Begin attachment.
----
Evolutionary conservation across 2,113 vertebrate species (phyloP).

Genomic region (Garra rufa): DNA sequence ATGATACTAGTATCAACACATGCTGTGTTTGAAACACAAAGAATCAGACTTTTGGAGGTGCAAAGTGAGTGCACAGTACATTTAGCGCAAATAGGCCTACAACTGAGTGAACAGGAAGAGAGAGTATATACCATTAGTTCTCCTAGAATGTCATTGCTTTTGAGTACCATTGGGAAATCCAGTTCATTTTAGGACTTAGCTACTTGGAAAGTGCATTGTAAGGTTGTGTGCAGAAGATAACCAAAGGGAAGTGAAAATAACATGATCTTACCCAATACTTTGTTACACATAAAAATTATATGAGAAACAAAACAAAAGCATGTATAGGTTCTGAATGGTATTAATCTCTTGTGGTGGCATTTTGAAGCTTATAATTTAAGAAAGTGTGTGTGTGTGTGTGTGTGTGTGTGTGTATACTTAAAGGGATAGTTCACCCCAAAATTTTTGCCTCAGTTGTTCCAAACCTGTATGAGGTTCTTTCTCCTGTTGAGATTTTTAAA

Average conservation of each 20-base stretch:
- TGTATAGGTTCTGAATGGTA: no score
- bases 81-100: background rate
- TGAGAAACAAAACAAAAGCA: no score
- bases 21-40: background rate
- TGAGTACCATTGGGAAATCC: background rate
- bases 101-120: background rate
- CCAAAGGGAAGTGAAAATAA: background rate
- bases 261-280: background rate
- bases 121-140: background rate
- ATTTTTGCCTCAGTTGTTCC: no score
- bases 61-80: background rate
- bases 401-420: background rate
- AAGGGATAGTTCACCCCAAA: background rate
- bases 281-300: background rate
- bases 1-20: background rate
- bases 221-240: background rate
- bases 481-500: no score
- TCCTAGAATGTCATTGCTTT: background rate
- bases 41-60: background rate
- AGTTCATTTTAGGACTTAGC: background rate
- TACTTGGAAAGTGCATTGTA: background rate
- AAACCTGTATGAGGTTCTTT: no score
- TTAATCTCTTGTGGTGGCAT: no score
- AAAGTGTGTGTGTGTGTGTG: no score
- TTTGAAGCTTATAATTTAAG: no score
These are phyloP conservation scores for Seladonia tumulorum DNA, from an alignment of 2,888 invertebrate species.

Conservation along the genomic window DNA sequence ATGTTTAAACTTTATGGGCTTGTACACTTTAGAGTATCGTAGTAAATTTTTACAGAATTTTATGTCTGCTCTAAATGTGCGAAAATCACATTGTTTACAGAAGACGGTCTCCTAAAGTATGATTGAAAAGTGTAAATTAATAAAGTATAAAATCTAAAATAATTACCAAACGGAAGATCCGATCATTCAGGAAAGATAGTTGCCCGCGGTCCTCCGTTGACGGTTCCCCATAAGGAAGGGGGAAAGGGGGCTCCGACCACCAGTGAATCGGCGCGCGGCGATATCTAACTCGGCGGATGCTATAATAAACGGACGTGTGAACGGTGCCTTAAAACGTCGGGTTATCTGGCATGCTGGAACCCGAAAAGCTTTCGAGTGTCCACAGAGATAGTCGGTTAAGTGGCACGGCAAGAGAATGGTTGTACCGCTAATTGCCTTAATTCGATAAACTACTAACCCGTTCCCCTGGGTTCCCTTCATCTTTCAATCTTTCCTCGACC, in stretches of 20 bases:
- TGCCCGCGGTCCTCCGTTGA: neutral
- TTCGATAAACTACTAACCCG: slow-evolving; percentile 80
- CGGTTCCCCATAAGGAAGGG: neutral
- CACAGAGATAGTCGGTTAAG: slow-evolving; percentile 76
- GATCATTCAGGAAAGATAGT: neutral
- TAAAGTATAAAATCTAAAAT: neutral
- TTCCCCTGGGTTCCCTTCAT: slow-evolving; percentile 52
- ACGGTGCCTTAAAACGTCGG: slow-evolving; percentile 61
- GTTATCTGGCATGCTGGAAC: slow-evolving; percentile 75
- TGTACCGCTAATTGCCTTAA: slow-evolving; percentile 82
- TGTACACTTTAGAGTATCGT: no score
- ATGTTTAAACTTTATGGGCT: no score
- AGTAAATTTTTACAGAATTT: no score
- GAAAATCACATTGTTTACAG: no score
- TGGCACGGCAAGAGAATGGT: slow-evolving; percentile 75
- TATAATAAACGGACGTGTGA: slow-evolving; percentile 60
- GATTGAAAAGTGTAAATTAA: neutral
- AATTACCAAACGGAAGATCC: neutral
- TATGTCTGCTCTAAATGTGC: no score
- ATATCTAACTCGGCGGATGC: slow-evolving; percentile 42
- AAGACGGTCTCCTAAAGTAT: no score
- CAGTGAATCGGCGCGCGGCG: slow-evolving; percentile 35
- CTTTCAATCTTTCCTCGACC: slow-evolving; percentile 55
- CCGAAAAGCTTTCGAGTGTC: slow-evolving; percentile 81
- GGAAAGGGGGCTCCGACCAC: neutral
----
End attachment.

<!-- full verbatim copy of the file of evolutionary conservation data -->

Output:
Evolutionary conservation across 2,113 vertebrate species (phyloP).

Genomic region (Garra rufa): DNA sequence ATGATACTAGTATCAACACATGCTGTGTTTGAAACACAAAGAATCAGACTTTTGGAGGTGCAAAGTGAGTGCACAGTACATTTAGCGCAAATAGGCCTACAACTGAGTGAACAGGAAGAGAGAGTATATACCATTAGTTCTCCTAGAATGTCATTGCTTTTGAGTACCATTGGGAAATCCAGTTCATTTTAGGACTTAGCTACTTGGAAAGTGCATTGTAAGGTTGTGTGCAGAAGATAACCAAAGGGAAGTGAAAATAACATGATCTTACCCAATACTTTGTTACACATAAAAATTATATGAGAAACAAAACAAAAGCATGTATAGGTTCTGAATGGTATTAATCTCTTGTGGTGGCATTTTGAAGCTTATAATTTAAGAAAGTGTGTGTGTGTGTGTGTGTGTGTGTGTGTATACTTAAAGGGATAGTTCACCCCAAAATTTTTGCCTCAGTTGTTCCAAACCTGTATGAGGTTCTTTCTCCTGTTGAGATTTTTAAA

Average conservation of each 20-base stretch:
- TGTATAGGTTCTGAATGGTA: no score
- bases 81-100: background rate
- TGAGAAACAAAACAAAAGCA: no score
- bases 21-40: background rate
- TGAGTACCATTGGGAAATCC: background rate
- bases 101-120: background rate
- CCAAAGGGAAGTGAAAATAA: background rate
- bases 261-280: background rate
- bases 121-140: background rate
- ATTTTTGCCTCAGTTGTTCC: no score
- bases 61-80: background rate
- bases 401-420: background rate
- AAGGGATAGTTCACCCCAAA: background rate
- bases 281-300: background rate
- bases 1-20: background rate
- bases 221-240: background rate
- bases 481-500: no score
- TCCTAGAATGTCATTGCTTT: background rate
- bases 41-60: background rate
- AGTTCATTTTAGGACTTAGC: background rate
- TACTTGGAAAGTGCATTGTA: background rate
- AAACCTGTATGAGGTTCTTT: no score
- TTAATCTCTTGTGGTGGCAT: no score
- AAAGTGTGTGTGTGTGTGTG: no score
- TTTGAAGCTTATAATTTAAG: no score
These are phyloP conservation scores for Seladonia tumulorum DNA, from an alignment of 2,888 invertebrate species.

Conservation along the genomic window DNA sequence ATGTTTAAACTTTATGGGCTTGTACACTTTAGAGTATCGTAGTAAATTTTTACAGAATTTTATGTCTGCTCTAAATGTGCGAAAATCACATTGTTTACAGAAGACGGTCTCCTAAAGTATGATTGAAAAGTGTAAATTAATAAAGTATAAAATCTAAAATAATTACCAAACGGAAGATCCGATCATTCAGGAAAGATAGTTGCCCGCGGTCCTCCGTTGACGGTTCCCCATAAGGAAGGGGGAAAGGGGGCTCCGACCACCAGTGAATCGGCGCGCGGCGATATCTAACTCGGCGGATGCTATAATAAACGGACGTGTGAACGGTGCCTTAAAACGTCGGGTTATCTGGCATGCTGGAACCCGAAAAGCTTTCGAGTGTCCACAGAGATAGTCGGTTAAGTGGCACGGCAAGAGAATGGTTGTACCGCTAATTGCCTTAATTCGATAAACTACTAACCCGTTCCCCTGGGTTCCCTTCATCTTTCAATCTTTCCTCGACC, in stretches of 20 bases:
- TGCCCGCGGTCCTCCGTTGA: neutral
- TTCGATAAACTACTAACCCG: slow-evolving; percentile 80
- CGGTTCCCCATAAGGAAGGG: neutral
- CACAGAGATAGTCGGTTAAG: slow-evolving; percentile 76
- GATCATTCAGGAAAGATAGT: neutral
- TAAAGTATAAAATCTAAAAT: neutral
- TTCCCCTGGGTTCCCTTCAT: slow-evolving; percentile 52
- ACGGTGCCTTAAAACGTCGG: slow-evolving; percentile 61
- GTTATCTGGCATGCTGGAAC: slow-evolving; percentile 75
- TGTACCGCTAATTGCCTTAA: slow-evolving; percentile 82
- TGTACACTTTAGAGTATCGT: no score
- ATGTTTAAACTTTATGGGCT: no score
- AGTAAATTTTTACAGAATTT: no score
- GAAAATCACATTGTTTACAG: no score
- TGGCACGGCAAGAGAATGGT: slow-evolving; percentile 75
- TATAATAAACGGACGTGTGA: slow-evolving; percentile 60
- GATTGAAAAGTGTAAATTAA: neutral
- AATTACCAAACGGAAGATCC: neutral
- TATGTCTGCTCTAAATGTGC: no score
- ATATCTAACTCGGCGGATGC: slow-evolving; percentile 42
- AAGACGGTCTCCTAAAGTAT: no score
- CAGTGAATCGGCGCGCGGCG: slow-evolving; percentile 35
- CTTTCAATCTTTCCTCGACC: slow-evolving; percentile 55
- CCGAAAAGCTTTCGAGTGTC: slow-evolving; percentile 81
- GGAAAGGGGGCTCCGACCAC: neutral